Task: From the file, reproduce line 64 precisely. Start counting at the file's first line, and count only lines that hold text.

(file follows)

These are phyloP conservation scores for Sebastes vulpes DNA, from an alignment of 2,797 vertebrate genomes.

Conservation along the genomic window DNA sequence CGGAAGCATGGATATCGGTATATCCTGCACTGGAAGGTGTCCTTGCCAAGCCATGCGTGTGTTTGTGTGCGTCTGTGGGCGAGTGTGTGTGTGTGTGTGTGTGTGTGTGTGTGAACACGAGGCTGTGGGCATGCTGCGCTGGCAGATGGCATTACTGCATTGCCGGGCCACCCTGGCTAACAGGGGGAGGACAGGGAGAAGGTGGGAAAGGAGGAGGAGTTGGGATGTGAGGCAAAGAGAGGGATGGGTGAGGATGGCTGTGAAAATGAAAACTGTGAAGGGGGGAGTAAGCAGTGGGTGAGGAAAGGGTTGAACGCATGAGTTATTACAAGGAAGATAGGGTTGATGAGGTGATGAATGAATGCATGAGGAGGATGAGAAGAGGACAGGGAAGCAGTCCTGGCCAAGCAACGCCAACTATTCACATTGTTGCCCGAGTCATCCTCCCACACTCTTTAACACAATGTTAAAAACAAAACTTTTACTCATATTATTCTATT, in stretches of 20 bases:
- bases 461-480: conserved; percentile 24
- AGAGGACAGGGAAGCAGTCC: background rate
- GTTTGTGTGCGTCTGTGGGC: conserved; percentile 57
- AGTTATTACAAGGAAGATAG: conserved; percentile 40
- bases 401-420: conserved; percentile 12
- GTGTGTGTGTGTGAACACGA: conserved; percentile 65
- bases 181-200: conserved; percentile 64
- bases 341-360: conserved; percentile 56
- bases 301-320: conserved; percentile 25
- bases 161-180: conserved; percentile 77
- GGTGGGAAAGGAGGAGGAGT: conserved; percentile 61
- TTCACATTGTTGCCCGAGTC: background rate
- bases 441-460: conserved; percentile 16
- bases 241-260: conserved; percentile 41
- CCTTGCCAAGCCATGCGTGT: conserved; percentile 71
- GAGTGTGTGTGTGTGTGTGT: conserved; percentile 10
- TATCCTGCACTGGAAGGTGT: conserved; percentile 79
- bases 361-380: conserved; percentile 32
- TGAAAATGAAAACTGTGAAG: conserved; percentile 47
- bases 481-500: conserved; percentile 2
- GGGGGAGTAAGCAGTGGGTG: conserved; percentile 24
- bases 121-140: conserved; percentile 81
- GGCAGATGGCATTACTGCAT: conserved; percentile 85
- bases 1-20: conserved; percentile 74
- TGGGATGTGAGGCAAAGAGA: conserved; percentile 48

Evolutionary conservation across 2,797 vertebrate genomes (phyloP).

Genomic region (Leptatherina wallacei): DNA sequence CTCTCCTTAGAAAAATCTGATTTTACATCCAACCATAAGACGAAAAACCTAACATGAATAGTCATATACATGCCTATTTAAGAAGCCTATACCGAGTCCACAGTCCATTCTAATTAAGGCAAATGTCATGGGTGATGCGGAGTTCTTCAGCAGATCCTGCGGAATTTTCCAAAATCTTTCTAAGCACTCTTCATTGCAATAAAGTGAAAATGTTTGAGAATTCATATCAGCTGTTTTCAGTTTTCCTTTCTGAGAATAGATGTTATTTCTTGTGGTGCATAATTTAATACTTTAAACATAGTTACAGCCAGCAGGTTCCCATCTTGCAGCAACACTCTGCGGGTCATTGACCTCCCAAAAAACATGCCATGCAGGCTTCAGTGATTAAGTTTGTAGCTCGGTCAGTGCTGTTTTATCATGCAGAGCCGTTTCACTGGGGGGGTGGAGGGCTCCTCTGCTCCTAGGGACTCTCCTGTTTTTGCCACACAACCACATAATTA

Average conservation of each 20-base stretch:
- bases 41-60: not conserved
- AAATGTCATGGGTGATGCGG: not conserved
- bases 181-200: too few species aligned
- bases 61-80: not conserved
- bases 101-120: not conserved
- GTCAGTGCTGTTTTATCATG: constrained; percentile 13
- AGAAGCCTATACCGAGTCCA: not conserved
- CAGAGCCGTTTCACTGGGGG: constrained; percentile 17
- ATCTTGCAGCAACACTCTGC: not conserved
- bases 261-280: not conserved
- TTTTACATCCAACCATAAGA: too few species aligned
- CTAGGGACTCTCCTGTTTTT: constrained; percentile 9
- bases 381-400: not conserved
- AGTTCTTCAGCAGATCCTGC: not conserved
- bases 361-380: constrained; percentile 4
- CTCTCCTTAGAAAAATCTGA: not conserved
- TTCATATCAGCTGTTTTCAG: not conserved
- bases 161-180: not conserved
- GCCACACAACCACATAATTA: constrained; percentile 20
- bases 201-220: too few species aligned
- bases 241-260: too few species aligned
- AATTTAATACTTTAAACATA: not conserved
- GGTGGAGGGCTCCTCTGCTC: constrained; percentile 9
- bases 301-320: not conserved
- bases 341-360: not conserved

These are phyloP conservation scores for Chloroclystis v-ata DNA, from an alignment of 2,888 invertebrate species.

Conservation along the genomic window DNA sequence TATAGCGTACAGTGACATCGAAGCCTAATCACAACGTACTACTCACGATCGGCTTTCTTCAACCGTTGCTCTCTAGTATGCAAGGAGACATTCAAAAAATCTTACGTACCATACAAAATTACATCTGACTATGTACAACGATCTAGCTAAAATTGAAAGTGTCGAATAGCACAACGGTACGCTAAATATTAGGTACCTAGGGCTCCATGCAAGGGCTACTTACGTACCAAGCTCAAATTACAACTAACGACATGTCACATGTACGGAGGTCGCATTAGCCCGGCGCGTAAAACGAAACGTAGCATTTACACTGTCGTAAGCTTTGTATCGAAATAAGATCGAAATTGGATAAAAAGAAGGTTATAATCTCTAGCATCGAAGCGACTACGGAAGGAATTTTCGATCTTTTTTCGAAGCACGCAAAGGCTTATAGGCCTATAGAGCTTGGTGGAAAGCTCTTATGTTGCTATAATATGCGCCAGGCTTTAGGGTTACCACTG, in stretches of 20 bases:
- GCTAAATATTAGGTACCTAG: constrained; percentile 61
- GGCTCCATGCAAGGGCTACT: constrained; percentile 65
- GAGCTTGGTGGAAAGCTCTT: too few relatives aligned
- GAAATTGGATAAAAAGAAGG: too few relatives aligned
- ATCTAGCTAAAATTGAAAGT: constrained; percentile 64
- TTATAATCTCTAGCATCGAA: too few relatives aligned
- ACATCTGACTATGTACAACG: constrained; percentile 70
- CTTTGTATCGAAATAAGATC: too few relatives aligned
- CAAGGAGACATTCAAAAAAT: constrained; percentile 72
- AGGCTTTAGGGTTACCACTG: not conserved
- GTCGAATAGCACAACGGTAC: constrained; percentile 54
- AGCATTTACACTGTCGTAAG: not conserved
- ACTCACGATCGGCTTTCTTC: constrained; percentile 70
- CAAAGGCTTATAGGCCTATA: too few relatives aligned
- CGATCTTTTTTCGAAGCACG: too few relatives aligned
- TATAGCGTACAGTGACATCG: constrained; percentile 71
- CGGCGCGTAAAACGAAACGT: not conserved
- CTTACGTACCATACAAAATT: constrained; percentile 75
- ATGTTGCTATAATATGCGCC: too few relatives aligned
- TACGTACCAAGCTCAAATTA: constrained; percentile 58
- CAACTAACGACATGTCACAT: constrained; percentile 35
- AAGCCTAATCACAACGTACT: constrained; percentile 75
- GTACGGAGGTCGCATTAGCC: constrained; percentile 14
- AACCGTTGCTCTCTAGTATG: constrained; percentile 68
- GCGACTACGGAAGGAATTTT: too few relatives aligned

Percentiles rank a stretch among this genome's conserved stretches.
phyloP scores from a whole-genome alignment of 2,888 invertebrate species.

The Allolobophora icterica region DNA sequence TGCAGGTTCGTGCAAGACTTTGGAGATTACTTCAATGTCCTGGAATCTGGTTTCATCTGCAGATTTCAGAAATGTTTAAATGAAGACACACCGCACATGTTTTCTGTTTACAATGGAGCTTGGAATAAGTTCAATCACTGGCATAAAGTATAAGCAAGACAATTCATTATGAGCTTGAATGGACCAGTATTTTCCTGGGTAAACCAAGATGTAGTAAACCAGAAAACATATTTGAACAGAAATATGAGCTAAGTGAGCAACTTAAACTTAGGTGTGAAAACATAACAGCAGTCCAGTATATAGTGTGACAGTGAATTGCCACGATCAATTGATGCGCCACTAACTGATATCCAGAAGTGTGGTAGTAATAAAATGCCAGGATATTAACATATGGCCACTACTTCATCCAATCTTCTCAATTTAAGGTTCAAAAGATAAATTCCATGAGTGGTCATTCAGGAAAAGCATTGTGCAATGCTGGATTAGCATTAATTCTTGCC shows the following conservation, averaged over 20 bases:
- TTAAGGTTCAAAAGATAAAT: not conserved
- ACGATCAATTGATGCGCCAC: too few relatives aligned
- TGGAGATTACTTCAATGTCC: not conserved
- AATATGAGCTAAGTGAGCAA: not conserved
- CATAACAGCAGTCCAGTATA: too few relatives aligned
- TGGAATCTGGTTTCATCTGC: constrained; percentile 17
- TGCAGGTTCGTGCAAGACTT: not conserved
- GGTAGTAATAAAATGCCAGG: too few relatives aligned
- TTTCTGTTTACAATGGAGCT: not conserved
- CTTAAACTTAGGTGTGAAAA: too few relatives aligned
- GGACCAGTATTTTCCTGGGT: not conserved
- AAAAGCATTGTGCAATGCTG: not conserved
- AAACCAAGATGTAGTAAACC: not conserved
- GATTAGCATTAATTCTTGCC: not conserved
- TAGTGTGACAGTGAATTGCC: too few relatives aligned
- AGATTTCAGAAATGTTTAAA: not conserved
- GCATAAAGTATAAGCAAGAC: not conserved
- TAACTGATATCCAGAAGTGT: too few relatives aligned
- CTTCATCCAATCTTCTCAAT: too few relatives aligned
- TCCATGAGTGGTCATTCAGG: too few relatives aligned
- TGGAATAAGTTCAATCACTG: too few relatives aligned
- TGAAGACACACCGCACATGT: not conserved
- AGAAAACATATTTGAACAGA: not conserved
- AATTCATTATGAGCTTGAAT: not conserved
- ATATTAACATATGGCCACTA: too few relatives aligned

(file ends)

- ACATCTGACTATGTACAACG: constrained; percentile 70